Photo: John Cornyn/Twitter
We all wanted a drama-free, peaceful holiday last week. But on Christmas Eve around 7 p.m., U.S. Sen. John Cornyn of Texas chose chaos.
The senior senator tweeted three simple words — “Brisket family tradition” — and a photo of what he claimed to be brisket. Instead of a delicious, moist slab of meat with a crusty bark, carved into slices that peel away enticingly, Cornyn’s rendition featured pieces piled on top of each other, suffocating in a glass oven dish.
What was visible of the meat looked dry as hell, and oh my God is that ketchup?!
Twitter erupted into an outraged frenzy, with many pointing out that Cornyn, a Texan representing Texans, should really know how to cook brisket — or at the very least know what a good one looks like.
Brisket family tradition pic.twitter.com/VbJry2rcfZ
— Senator John Cornyn (@JohnCornyn) December 25, 2020
The saga, now a “gate,” didn’t end there. When Cornyn noticed his cursed brisket tweet had gained some attention, he doubled down the next day … and blamed his wife.
“Brisket is serious business in Texas,” he tweeted on Christmas Day. “Actually, it is Sandy Cornyn’s family recipe. Best I have ever had.”
Who had Cornyn claiming his sad brisket is better than any pitmaster’s in Texas, a state that is literally home to the best barbecue in the entire goddamn world, on their 2020 bingo card?
Brisketgate earned reactions from some notable barbecue experts, including the Houston Chronicle’s very own J.C. Reid, who tweeted a “how it started-how it’s going” meme comparing the senator’s tragic brisket to the year 2020.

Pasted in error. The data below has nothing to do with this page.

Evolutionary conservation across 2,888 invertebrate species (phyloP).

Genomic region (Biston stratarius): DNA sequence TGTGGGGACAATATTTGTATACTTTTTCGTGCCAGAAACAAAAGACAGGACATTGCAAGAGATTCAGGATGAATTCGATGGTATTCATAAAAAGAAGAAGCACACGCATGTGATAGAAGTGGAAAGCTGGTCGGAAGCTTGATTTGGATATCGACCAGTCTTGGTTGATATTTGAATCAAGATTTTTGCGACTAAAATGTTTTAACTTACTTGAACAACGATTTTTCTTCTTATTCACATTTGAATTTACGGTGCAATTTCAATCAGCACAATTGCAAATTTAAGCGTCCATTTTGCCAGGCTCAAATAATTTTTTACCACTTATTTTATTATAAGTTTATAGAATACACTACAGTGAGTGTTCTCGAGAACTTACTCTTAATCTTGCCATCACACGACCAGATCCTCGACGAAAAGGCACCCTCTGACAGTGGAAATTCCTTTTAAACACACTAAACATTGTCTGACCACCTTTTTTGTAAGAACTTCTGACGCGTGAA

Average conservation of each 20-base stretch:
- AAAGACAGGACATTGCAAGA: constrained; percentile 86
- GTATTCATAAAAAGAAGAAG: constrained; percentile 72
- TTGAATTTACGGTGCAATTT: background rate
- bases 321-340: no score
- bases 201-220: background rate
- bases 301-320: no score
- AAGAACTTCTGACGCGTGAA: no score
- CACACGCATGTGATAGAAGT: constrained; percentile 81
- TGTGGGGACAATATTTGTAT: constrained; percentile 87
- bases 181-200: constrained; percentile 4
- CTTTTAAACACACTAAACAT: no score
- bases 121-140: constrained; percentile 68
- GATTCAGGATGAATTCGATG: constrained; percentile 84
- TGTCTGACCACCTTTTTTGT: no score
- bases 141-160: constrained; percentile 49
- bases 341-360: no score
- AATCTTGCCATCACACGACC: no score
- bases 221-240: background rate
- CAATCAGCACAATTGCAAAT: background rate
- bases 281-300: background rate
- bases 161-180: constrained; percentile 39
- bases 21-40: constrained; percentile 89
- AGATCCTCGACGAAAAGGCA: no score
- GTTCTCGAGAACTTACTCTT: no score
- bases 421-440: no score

— J.C. Reid (@jcreidtx) December 25, 2020
On the third day of the scandal, the senator tripled down, sharing vague directions for how to cook brisket à la Cornyn, in case anyone felt like wasting an afternoon and a perfectly good piece of meat. The recipe says to “trim all visible fat.” Lord.
Cornyn also mentioned the puzzling stuff on the brisket is not ketchup but a “home made barbecue sauce.” The concoction looks like someone just spread pure tomato paste on the meat, or like whatever it is was left out for too long and had set the way stale sauce does on an abandoned plate. *Shudder*
At least one brave soul is willing to try it out: Texas Monthly barbecue editor Daniel Vaughn, who has formally asked for Cornyn’s recipe. “My curiosity has outweighed my better judgement,” he tweeted earlier today.
Ok @JohnCornyn, if you send me that brisket recipe (Temp? Whole brisket or flat? Covered/uncovered? How many onion soup packets?), I’ll recreate it the best I can at home. My curiosity has outweighed my better judgement, and I gotta know how it tastes.
— Daniel Vaughn (@BBQsnob) December 28, 2020